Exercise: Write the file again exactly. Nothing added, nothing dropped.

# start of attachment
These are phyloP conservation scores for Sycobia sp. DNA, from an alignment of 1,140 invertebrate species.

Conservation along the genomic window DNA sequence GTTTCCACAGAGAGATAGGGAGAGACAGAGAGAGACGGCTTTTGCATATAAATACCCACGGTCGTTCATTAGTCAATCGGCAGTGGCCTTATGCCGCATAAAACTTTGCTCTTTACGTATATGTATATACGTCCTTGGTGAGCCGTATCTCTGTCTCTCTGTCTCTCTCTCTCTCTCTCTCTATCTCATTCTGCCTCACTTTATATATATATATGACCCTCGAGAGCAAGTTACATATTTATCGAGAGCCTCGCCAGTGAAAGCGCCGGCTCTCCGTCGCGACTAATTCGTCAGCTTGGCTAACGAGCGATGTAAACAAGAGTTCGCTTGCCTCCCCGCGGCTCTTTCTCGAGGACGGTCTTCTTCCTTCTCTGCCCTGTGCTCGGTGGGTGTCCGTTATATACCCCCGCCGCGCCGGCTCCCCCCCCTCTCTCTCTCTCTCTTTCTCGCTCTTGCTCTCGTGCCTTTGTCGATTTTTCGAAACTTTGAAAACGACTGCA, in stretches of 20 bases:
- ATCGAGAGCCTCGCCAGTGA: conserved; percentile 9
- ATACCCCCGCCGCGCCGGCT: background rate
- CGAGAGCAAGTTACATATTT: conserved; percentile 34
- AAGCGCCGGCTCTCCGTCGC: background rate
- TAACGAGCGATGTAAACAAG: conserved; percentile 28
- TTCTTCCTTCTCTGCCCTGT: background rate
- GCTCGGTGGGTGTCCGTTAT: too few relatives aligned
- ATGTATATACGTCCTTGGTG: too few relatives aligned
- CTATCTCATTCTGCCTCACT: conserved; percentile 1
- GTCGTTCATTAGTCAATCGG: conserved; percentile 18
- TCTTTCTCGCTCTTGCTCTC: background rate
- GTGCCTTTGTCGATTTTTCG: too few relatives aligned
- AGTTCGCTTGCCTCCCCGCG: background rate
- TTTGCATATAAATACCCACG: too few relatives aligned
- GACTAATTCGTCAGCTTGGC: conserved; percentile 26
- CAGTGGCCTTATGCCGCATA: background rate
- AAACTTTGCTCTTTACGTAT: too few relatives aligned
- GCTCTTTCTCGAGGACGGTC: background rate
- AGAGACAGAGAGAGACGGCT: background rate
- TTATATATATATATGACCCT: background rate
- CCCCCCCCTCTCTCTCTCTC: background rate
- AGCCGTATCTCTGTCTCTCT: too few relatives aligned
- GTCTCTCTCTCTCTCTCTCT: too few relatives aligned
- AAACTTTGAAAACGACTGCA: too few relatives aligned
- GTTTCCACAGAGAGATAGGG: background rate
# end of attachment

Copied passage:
These are phyloP conservation scores for Sycobia sp. DNA, from an alignment of 1,140 invertebrate species.

Conservation along the genomic window DNA sequence GTTTCCACAGAGAGATAGGGAGAGACAGAGAGAGACGGCTTTTGCATATAAATACCCACGGTCGTTCATTAGTCAATCGGCAGTGGCCTTATGCCGCATAAAACTTTGCTCTTTACGTATATGTATATACGTCCTTGGTGAGCCGTATCTCTGTCTCTCTGTCTCTCTCTCTCTCTCTCTCTATCTCATTCTGCCTCACTTTATATATATATATGACCCTCGAGAGCAAGTTACATATTTATCGAGAGCCTCGCCAGTGAAAGCGCCGGCTCTCCGTCGCGACTAATTCGTCAGCTTGGCTAACGAGCGATGTAAACAAGAGTTCGCTTGCCTCCCCGCGGCTCTTTCTCGAGGACGGTCTTCTTCCTTCTCTGCCCTGTGCTCGGTGGGTGTCCGTTATATACCCCCGCCGCGCCGGCTCCCCCCCCTCTCTCTCTCTCTCTTTCTCGCTCTTGCTCTCGTGCCTTTGTCGATTTTTCGAAACTTTGAAAACGACTGCA, in stretches of 20 bases:
- ATCGAGAGCCTCGCCAGTGA: conserved; percentile 9
- ATACCCCCGCCGCGCCGGCT: background rate
- CGAGAGCAAGTTACATATTT: conserved; percentile 34
- AAGCGCCGGCTCTCCGTCGC: background rate
- TAACGAGCGATGTAAACAAG: conserved; percentile 28
- TTCTTCCTTCTCTGCCCTGT: background rate
- GCTCGGTGGGTGTCCGTTAT: too few relatives aligned
- ATGTATATACGTCCTTGGTG: too few relatives aligned
- CTATCTCATTCTGCCTCACT: conserved; percentile 1
- GTCGTTCATTAGTCAATCGG: conserved; percentile 18
- TCTTTCTCGCTCTTGCTCTC: background rate
- GTGCCTTTGTCGATTTTTCG: too few relatives aligned
- AGTTCGCTTGCCTCCCCGCG: background rate
- TTTGCATATAAATACCCACG: too few relatives aligned
- GACTAATTCGTCAGCTTGGC: conserved; percentile 26
- CAGTGGCCTTATGCCGCATA: background rate
- AAACTTTGCTCTTTACGTAT: too few relatives aligned
- GCTCTTTCTCGAGGACGGTC: background rate
- AGAGACAGAGAGAGACGGCT: background rate
- TTATATATATATATGACCCT: background rate
- CCCCCCCCTCTCTCTCTCTC: background rate
- AGCCGTATCTCTGTCTCTCT: too few relatives aligned
- GTCTCTCTCTCTCTCTCTCT: too few relatives aligned
- AAACTTTGAAAACGACTGCA: too few relatives aligned
- GTTTCCACAGAGAGATAGGG: background rate